As part of their study, the engineers opened up several walls and discovered significant deviations from contract specifications. The construction drawings had called for a load bearing composite wall consisting of a brick exterior and a block interior with high strength mortar binding the two. A system of horizontal steel rods was further to tie the exterior bricks and interior blocks together. The corners of each wall were to be reinforced and the roof trusses were to rest on plate bearings which were, in turn, to be bolted to the composite mortar between the interior blocks and exterior bricks. Many of these specifications had been violated. The engineers found a one-half inch air space between the exterior brick and block walls; the reinforcing rods were not spaced as called for; the corners were not reinforced; the blocks in the interior wall were not solidly grouted, and the bolts for the plate bearings were not in place.
How these deviations contributed to the leaky walls, if they did, is of no consequence in the litigation if the statute of repose (G. L. c. 260, Section 2B) and all other applicable limitations periods have run, and this is so whether the claim is cast in the form of tort or implied warranty, as we shall later explicate. Klein v. Catalano, 386 Mass. 701 , 718-720 (1982). In Melrose Hous. Authy. v. New Hampshire Ins. Co., 402 Mass. at 32-35, it was decided that if an owner retained for itself or its representative the right to inspect the work and to order uncovered any work which had not been inspected, the owner could not later take the position that a defect was inherently undiscoverable until ultimately uncovered and diagnosed. It is not disputed that the KHA, as owner, had the
right, under the general conditions of its construction contract, to inspect and to order work uncovered. Full-time inspection was the duty of a clerk of the works and periodic inspection was the duty of the architect. See also Hanson Hous. Authy. v. Dryvit Sys., Inc., 29 Mass. App. Ct. 440 , 443-444 (1990). Able to keep an eye on construction as it proceeded, the KHA may not later attempt to show that the defects were latent and undiscoverable. [Note 2]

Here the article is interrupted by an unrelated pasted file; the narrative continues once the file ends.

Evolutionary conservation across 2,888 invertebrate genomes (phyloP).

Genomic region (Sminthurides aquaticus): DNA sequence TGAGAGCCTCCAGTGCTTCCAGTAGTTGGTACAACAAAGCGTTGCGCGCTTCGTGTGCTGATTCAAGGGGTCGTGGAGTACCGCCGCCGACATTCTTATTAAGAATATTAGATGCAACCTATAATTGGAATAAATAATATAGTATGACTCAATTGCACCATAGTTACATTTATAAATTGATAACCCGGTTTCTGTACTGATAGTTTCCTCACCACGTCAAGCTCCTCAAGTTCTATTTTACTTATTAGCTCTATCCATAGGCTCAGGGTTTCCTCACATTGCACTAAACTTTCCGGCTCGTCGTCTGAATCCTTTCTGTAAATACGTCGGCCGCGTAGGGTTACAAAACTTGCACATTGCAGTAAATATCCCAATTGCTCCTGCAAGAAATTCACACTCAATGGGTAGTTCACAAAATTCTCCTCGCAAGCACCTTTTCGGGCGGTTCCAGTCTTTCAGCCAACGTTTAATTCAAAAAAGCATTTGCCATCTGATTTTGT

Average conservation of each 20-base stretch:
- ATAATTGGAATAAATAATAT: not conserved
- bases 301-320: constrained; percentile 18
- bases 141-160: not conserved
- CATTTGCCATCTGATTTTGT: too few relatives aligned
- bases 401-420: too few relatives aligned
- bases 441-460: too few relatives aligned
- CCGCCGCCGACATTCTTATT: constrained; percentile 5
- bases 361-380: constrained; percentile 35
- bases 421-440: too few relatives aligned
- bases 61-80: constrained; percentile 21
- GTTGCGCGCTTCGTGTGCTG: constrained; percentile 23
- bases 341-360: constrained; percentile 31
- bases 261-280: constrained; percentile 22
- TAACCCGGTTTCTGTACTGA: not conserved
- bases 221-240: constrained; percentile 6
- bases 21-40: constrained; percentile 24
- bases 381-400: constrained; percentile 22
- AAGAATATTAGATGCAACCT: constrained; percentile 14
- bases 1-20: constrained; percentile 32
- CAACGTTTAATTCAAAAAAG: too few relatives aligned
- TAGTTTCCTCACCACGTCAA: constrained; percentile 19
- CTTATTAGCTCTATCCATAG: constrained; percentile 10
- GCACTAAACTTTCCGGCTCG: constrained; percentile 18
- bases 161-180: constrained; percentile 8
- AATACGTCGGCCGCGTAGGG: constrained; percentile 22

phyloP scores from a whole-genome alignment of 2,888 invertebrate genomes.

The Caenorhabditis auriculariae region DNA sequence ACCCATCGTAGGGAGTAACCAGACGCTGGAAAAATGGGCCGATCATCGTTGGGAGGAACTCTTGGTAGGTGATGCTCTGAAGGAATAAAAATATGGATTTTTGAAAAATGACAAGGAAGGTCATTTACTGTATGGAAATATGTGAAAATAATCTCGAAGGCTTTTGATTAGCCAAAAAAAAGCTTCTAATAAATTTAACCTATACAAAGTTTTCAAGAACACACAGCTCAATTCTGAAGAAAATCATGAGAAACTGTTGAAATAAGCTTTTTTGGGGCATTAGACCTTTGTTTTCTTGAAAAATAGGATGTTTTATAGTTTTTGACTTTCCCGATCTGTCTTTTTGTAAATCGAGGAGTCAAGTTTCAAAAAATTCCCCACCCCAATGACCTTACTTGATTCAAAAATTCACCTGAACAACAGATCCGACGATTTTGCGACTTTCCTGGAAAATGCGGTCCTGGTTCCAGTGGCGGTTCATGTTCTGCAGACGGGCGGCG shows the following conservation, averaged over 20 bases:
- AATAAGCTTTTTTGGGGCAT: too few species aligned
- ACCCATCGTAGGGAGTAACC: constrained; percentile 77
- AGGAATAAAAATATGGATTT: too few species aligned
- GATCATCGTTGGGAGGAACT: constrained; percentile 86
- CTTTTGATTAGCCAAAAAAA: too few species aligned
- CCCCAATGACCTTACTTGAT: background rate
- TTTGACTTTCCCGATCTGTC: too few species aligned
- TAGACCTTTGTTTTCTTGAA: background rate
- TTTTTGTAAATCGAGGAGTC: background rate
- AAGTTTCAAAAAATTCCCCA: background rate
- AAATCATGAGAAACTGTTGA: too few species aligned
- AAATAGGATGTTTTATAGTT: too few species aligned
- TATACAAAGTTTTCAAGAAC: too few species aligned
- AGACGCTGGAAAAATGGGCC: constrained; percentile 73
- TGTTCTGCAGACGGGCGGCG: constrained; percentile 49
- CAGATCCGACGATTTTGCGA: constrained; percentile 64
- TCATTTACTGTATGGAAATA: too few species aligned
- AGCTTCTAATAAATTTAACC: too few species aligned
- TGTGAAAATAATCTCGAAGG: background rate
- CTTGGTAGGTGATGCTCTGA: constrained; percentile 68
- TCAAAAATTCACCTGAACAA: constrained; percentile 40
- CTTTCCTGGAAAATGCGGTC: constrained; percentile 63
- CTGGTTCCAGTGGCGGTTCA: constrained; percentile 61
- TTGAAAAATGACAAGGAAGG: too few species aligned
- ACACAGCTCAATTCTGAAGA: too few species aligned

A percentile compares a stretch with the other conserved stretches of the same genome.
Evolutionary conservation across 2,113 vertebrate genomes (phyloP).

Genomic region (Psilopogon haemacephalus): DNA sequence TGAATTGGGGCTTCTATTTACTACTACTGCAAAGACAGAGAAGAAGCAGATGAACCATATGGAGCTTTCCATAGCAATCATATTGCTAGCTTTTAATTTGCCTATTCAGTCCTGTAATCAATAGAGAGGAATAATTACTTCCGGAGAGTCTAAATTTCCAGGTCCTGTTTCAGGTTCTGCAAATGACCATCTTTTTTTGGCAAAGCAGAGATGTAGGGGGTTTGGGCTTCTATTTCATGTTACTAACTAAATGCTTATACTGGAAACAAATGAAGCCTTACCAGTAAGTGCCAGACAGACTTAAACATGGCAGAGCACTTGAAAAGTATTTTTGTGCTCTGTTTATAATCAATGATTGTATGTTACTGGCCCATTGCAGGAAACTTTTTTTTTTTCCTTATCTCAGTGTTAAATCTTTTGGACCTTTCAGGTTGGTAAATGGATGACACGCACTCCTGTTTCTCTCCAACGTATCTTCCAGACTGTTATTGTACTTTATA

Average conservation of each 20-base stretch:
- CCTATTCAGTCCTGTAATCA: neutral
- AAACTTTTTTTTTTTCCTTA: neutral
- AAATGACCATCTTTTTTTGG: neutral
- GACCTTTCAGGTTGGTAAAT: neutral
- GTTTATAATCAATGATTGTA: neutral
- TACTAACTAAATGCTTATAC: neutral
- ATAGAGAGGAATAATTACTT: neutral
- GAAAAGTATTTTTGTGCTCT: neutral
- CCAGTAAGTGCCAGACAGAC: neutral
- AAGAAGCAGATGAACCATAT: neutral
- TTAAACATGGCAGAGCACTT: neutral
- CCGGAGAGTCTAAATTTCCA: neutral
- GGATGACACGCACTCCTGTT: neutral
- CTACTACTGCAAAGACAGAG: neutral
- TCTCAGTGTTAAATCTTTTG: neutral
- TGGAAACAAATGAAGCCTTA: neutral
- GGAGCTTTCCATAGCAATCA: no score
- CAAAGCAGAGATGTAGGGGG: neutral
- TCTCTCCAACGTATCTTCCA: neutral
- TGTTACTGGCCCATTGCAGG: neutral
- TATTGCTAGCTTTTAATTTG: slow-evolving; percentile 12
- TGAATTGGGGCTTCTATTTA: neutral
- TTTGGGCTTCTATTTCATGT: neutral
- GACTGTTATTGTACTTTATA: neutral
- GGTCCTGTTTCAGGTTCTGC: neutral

Owners hoping to jump over the bar of G. L. c. 260, Section 2B, observed that the statute was directed to actions of tort. They, therefore, attempted casting their claims in contract terms, i.e., breach of warranty, see, e.g., Klein v. Catalano, 386 Mass. at 718, in hope of applying a longer statute of limitations. That effort, as already noted, met with no success because the act of unintentionally failing to conform with contract specifications is not different from negligent workmanship. Unless breach of warranty in this context were read as just another label for negligent workmanship, the statute, which was curative in the sense that it sought to establish a special limitation for the litigation of construction disputes, would be nullified by the simple expedient of giving the action a different label. Klein v. Catalano, 386 Mass. at 718-720.
Perhaps mindful of that difficulty, the KHA included in its complaint the allegation that the contractor intentionally deviated from the contract specifications and concealed the deviation. The construction contract, the KHA contends, was under seal, and, therefore, the applicable statute of limitations is twenty years. G. L. c. 260, Section 1, First. That artifice is also too facile a circumvention of G. L. c. 260, Section 2B. An action for damages based on a covert and intentional switch of the contract specifications has the ingredients of a familiar